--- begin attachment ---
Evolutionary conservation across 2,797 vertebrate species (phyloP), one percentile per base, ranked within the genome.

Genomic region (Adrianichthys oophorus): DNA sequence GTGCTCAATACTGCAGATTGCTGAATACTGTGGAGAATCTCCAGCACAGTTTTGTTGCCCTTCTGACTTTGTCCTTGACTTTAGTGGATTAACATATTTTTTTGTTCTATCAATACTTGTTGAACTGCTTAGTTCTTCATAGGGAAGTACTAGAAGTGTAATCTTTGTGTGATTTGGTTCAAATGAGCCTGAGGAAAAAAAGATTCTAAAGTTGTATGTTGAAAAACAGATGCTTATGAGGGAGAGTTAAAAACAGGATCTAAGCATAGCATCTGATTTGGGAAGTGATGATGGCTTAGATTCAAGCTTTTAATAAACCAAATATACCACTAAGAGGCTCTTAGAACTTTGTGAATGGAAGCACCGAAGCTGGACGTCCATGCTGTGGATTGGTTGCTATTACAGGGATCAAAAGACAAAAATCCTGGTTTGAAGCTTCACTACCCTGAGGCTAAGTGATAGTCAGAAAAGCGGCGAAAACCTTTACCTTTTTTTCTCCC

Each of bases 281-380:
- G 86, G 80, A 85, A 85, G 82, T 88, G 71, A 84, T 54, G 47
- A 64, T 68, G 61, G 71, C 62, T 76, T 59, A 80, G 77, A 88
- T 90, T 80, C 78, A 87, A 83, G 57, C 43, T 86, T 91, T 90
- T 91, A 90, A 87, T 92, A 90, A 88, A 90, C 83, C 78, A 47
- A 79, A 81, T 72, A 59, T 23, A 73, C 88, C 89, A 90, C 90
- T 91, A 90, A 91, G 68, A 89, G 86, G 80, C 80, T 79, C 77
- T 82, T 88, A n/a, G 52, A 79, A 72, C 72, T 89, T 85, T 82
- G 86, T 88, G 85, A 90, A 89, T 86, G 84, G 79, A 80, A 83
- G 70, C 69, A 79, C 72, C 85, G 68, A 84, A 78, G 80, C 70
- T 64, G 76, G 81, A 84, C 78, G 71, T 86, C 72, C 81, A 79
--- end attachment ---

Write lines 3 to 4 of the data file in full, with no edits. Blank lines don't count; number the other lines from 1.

Each of bases 281-380:
- G 86, G 80, A 85, A 85, G 82, T 88, G 71, A 84, T 54, G 47